The officers involved have not been named publicly and it is unclear what, if any, disciplinary action they face.
Credit New York State Department of Corrections
The attempted escape came in a time of turmoil for the Correction Department. Last month, the commissioner, Joseph Ponte, stepped down after a series of damaging revelations by the city’s Department of Investigation. First, Mr. Ponte and members of his staff were found to have misused their official vehicles. City investigators also concluded that Mr. Ponte’s head of internal affairs had been eavesdropping on investigators’ phone calls with confidential informers.
The city has yet to hire Mr. Ponte’s successor. The Correction Department’s top uniformed officer also stepped down abruptly in June.
There was never much chance that Mr. Hill would escape Rikers Island itself, officials said. The complex, a series of self-contained buildings surrounded by walls topped with razor wire, is on an island in the East River and is connected to Queens by a narrow bridge. Even if Mr. Hill had made it through all of the complex’s checkpoints and gates, he would have been forced to contend with the river’s swirling currents, a natural security feature that will not figure in the new jails envisioned as part of Mr. de Blasio’s plan to shut down Rikers a decade from now.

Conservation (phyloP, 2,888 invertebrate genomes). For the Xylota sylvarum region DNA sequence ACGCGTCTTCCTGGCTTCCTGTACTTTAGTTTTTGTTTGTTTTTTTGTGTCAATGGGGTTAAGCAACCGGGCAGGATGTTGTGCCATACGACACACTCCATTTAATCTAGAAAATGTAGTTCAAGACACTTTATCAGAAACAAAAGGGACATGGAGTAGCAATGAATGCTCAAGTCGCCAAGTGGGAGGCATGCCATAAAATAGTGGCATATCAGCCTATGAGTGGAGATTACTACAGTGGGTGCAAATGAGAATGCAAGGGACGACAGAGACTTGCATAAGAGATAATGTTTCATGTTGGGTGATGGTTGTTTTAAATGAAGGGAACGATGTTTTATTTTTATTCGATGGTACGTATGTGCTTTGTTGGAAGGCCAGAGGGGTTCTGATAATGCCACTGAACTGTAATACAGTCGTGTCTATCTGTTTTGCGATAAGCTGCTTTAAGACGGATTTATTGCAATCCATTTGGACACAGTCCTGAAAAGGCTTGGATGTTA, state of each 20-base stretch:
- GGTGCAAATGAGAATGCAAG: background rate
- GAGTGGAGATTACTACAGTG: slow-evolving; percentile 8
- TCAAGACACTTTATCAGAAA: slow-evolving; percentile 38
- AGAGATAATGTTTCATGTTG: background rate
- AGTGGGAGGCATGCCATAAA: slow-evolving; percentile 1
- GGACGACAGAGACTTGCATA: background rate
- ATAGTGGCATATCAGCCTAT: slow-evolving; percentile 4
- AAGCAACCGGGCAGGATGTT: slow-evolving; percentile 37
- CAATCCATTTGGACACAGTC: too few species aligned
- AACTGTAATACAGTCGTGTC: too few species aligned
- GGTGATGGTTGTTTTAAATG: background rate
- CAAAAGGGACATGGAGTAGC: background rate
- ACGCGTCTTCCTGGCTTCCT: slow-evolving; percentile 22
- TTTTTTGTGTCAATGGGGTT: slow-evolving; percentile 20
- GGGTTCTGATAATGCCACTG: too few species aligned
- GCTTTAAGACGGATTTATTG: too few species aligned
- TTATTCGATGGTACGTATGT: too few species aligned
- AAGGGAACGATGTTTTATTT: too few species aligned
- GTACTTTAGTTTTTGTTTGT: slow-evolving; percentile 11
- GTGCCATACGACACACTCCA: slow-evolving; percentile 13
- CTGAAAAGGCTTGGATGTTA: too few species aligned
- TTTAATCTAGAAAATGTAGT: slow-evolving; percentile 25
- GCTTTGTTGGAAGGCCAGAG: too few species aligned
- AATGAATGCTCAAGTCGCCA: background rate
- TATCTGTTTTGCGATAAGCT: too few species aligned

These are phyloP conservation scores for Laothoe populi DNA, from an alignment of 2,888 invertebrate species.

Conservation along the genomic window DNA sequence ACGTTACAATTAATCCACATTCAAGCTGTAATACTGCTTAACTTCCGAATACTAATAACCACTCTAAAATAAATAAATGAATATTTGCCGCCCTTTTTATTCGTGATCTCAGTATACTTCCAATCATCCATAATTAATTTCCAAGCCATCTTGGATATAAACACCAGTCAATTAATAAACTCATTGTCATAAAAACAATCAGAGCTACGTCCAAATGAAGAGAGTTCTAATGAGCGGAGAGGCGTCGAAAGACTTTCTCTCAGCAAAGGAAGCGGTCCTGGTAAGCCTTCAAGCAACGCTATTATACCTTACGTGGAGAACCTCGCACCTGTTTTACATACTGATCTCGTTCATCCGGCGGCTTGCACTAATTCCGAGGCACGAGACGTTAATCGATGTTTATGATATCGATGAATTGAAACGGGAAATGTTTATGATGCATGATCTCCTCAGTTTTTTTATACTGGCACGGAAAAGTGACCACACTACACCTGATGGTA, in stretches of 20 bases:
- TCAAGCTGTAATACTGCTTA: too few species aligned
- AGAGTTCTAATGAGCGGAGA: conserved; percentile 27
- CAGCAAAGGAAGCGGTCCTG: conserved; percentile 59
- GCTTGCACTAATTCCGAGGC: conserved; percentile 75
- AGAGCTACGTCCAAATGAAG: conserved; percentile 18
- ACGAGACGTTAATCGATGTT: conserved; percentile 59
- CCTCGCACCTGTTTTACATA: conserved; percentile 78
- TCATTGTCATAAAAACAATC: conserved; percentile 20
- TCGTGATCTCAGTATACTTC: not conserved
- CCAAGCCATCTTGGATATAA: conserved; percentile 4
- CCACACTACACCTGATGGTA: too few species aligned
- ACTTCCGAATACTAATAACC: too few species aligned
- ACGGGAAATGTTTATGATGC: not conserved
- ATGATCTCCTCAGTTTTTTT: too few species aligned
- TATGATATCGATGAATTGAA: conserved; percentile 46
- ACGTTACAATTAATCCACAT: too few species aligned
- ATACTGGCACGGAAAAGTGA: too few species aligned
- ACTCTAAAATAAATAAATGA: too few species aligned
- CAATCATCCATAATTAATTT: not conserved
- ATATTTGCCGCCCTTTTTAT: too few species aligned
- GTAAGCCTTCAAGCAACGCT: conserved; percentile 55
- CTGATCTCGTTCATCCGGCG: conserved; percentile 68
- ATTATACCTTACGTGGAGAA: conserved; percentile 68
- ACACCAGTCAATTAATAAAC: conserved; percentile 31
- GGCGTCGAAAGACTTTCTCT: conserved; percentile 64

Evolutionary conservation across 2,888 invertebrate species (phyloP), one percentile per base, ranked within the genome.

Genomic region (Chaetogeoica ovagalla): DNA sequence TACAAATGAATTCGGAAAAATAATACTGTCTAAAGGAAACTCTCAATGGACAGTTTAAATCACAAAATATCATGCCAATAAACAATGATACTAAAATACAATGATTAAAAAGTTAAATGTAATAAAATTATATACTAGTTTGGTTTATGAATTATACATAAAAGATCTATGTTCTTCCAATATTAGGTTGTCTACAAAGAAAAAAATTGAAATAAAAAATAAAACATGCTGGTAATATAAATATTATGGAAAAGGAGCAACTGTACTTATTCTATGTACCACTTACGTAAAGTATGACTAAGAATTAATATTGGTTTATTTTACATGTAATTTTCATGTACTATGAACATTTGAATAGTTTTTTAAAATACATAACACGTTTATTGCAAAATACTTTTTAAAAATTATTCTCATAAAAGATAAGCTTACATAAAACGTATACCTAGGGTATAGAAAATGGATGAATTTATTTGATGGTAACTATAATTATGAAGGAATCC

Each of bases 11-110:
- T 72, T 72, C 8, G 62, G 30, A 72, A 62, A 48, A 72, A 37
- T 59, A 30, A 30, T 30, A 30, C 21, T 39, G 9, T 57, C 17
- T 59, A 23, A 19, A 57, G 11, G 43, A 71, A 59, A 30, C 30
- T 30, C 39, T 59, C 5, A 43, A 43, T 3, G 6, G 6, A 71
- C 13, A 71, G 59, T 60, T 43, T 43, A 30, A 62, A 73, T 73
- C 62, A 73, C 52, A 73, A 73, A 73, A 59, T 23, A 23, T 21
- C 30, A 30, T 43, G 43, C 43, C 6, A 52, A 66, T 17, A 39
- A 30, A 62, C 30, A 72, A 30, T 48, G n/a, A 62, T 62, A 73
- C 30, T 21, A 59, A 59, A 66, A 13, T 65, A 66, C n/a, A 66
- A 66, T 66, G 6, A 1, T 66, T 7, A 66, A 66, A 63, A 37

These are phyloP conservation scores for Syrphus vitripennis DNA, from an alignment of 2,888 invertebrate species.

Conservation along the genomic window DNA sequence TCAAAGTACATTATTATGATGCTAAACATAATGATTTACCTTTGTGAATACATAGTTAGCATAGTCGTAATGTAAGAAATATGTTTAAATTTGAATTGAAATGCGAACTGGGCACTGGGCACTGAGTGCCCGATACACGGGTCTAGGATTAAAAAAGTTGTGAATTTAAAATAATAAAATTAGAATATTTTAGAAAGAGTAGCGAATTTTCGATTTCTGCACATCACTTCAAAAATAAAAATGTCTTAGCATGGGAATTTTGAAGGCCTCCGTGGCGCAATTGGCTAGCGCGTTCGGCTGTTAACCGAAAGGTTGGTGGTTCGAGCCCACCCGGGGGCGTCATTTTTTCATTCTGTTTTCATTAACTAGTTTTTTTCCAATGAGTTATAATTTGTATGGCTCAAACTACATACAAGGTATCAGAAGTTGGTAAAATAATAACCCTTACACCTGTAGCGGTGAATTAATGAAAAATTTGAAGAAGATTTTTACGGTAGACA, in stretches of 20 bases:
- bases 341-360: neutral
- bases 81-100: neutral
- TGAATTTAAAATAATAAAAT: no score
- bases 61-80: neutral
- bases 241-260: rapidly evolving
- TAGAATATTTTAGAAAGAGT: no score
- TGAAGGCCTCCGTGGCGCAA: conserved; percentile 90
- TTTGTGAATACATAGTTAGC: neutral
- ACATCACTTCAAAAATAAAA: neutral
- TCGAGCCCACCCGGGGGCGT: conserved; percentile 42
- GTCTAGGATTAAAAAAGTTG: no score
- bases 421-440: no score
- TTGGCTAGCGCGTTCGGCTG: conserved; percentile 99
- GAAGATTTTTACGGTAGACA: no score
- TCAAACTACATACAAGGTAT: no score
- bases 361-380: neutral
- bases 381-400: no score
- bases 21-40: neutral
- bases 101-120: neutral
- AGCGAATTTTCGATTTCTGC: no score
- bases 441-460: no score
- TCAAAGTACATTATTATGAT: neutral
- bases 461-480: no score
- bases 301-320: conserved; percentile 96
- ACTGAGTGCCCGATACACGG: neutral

Several Rikers inmates have attempted to swim to freedom over the past several decades. In 1971, police officers fished three young inmates out of the river a half-mile from the Bronx shoreline.
Mr. Hill never came close to actually getting away. Shortly after he disappeared, officials launched an extensive search involving special units from the Correction Department, the State Police, the Port Authority Police and the New York Police Department. Officers moved quickly to seal the perimeter of the island and began to scour the area with K-9 units as a Police Department helicopter hovered overhead.
After about seven hours of searching, Mr. Hill was found in a patch of bushes near an unused building, not far from the wall he had scaled, officials said. The dogs were sent in to flush him out. When he ran, two officers tackled him.
“Thanks to an immediate island-wide lockdown, along with a large-scale intensive search operation from land, air and water in coordination with our law enforcement partners, D.O.C. staff were able to quickly return this inmate to custody within a matter of hours,” the Correction Department said in a statement.
An earlier version of this article misstated the circumstances of a former Rikers Island inmate’s death. James DiGuglielmo was shot and killed a month after escaping in 1987, but not by police officers.
Source: New York Times